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DOI

https://doi.org/10.21112/ita.1987.1.11

Abstract

The investigations of four prehistoric sites in southwest-central Texas allow for research hypotheses relevant to regional questions, particularly the study of cultural changes between the Archaic and Late Prehistoric periods. The sites considered within this report are three campsites, two evidencing significant Late Prehistoric components, the other with primarily Archaic components, and a chert cobble quarry.

The contract mitigation efforts provided surface and subsurface samples that allowed a descriptive and spatially detailed summary of the materials recovered. This data base, which includes information on tool assemblages, lithic reduction technologies, faunal, floral, and invertebrate resources along with a series of radiocarbon dates is the basis for various intersite and intrasite analyses.

The analyses demonstrate cultural changes between the Archaic and Late Prehistoric time periods. Noted are (1) differences in the site structure and utilization of midden and nonmidden activity areas; (2) significant alteration of the tool assemblages; and (3) changes in the lithic reduction sequences related to modification of the tool assemblages. At Archaic base camps, nonmidden site areas are the locus of numerous hearths where most of the tool and debitage generating activities took place. At Late Prehistoric camps, the middens appear to be spatially restricted feature/activity areas where the majority of all camp activity was concentrated. Technological changes from a biface reducing emphasis during the Archaic to an emphasis on flake tool production during the Late Prehistoric are demonstrated through the comparison of tool assemblages and debitage.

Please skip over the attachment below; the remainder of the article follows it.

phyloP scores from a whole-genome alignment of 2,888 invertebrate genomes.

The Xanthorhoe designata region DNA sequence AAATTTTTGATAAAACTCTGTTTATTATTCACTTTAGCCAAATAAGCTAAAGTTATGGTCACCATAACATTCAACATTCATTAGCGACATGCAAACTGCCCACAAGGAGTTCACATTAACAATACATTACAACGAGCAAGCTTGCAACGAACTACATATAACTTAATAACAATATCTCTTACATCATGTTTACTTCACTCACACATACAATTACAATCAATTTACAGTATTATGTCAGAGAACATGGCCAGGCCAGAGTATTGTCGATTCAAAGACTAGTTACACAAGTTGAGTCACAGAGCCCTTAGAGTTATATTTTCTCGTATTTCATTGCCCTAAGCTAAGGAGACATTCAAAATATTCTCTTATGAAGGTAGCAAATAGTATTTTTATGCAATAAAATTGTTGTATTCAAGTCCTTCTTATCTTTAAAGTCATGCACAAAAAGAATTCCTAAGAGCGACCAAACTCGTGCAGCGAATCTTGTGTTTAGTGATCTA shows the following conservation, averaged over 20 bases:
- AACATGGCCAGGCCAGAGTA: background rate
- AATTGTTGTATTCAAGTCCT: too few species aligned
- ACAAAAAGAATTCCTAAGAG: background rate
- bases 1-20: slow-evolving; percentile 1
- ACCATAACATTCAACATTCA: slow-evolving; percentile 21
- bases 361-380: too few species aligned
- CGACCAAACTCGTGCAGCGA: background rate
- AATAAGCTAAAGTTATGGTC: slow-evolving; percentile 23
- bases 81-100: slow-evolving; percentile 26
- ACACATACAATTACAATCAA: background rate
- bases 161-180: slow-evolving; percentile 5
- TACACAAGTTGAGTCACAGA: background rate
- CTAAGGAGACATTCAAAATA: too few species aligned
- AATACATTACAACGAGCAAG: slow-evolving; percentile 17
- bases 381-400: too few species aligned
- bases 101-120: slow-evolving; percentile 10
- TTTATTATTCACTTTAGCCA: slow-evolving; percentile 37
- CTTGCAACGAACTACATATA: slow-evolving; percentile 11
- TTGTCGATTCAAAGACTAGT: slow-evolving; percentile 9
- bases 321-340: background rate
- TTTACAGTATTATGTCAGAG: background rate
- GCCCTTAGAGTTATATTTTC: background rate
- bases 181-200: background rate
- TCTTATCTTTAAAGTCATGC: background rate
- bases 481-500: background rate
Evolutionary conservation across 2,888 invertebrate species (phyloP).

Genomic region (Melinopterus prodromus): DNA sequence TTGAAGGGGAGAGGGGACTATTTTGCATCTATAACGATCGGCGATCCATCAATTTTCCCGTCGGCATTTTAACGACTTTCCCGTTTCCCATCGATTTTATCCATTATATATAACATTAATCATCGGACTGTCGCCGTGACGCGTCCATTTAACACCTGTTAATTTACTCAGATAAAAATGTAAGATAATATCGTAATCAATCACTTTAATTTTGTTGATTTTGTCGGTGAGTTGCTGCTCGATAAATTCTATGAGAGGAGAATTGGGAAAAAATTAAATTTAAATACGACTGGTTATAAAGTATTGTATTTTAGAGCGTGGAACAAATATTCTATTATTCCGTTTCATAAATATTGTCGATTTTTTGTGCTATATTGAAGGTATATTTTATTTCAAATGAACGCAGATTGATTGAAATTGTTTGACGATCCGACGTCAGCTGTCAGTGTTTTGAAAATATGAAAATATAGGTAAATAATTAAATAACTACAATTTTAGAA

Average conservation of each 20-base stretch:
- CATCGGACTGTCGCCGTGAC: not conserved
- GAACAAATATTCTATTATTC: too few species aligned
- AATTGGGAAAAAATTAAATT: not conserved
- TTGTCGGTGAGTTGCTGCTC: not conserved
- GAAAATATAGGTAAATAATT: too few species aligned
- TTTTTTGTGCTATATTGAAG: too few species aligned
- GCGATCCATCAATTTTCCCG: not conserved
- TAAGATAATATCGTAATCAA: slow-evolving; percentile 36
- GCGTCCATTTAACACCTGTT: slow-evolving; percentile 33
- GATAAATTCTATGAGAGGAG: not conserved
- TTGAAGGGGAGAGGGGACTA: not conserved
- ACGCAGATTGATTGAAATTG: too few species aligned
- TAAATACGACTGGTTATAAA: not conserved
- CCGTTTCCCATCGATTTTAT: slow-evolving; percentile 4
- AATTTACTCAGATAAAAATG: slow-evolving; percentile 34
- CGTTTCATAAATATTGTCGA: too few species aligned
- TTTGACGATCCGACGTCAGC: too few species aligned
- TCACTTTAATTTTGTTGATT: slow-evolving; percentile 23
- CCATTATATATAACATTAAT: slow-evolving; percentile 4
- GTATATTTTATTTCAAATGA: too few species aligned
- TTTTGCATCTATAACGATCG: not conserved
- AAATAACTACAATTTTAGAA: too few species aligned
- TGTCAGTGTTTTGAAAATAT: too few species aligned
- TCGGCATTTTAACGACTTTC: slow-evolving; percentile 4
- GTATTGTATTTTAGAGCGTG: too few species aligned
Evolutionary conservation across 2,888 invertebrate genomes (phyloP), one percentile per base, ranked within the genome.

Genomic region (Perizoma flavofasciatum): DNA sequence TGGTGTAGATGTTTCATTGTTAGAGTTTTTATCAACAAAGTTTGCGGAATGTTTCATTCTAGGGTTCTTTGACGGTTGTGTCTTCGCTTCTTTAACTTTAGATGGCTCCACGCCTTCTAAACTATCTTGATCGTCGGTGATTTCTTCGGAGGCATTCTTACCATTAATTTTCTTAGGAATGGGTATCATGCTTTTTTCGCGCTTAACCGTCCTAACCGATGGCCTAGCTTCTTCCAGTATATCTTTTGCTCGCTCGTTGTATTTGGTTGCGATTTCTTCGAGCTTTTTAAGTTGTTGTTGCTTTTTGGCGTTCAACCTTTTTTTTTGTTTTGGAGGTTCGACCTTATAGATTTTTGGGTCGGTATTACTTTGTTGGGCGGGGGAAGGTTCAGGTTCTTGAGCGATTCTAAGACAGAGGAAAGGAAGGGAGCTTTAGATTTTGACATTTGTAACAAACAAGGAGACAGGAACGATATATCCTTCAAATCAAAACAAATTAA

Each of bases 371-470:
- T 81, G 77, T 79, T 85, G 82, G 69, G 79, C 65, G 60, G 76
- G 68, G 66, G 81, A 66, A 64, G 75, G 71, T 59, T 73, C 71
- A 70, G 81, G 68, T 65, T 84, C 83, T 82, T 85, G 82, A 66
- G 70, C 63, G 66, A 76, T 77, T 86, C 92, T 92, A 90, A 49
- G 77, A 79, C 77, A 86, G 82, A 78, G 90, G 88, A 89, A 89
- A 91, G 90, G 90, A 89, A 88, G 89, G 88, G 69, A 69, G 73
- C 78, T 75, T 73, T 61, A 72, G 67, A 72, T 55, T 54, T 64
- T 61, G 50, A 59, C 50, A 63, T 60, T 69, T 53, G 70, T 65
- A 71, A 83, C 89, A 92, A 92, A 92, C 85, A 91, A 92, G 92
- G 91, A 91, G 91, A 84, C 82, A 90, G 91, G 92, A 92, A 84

Although interpretation was hampered by the problem of differential preservation, the floral and faunal remains recovered suggest that there is little evidence for significant environmental change over time. It is suggested that prehistoric environmental conditions varied little from recent times. However, the biotic communities associated with the Edwards Plateau region and the South Texas Plains are perhaps important factors affecting the prehistoric systems operating in the area. While the two regions offer potentially significant different resources, those resources within each of the regions are distributed such that only a small area surrounding base camps located along drainages offers a nearly complete range of subsistence needs, thus limiting the necessity of numerous task specific sites.

Creative Commons License

Creative Commons Attribution-Noncommercial 4.0 License
This work is licensed under a Creative Commons Attribution-Noncommercial 4.0 License

 

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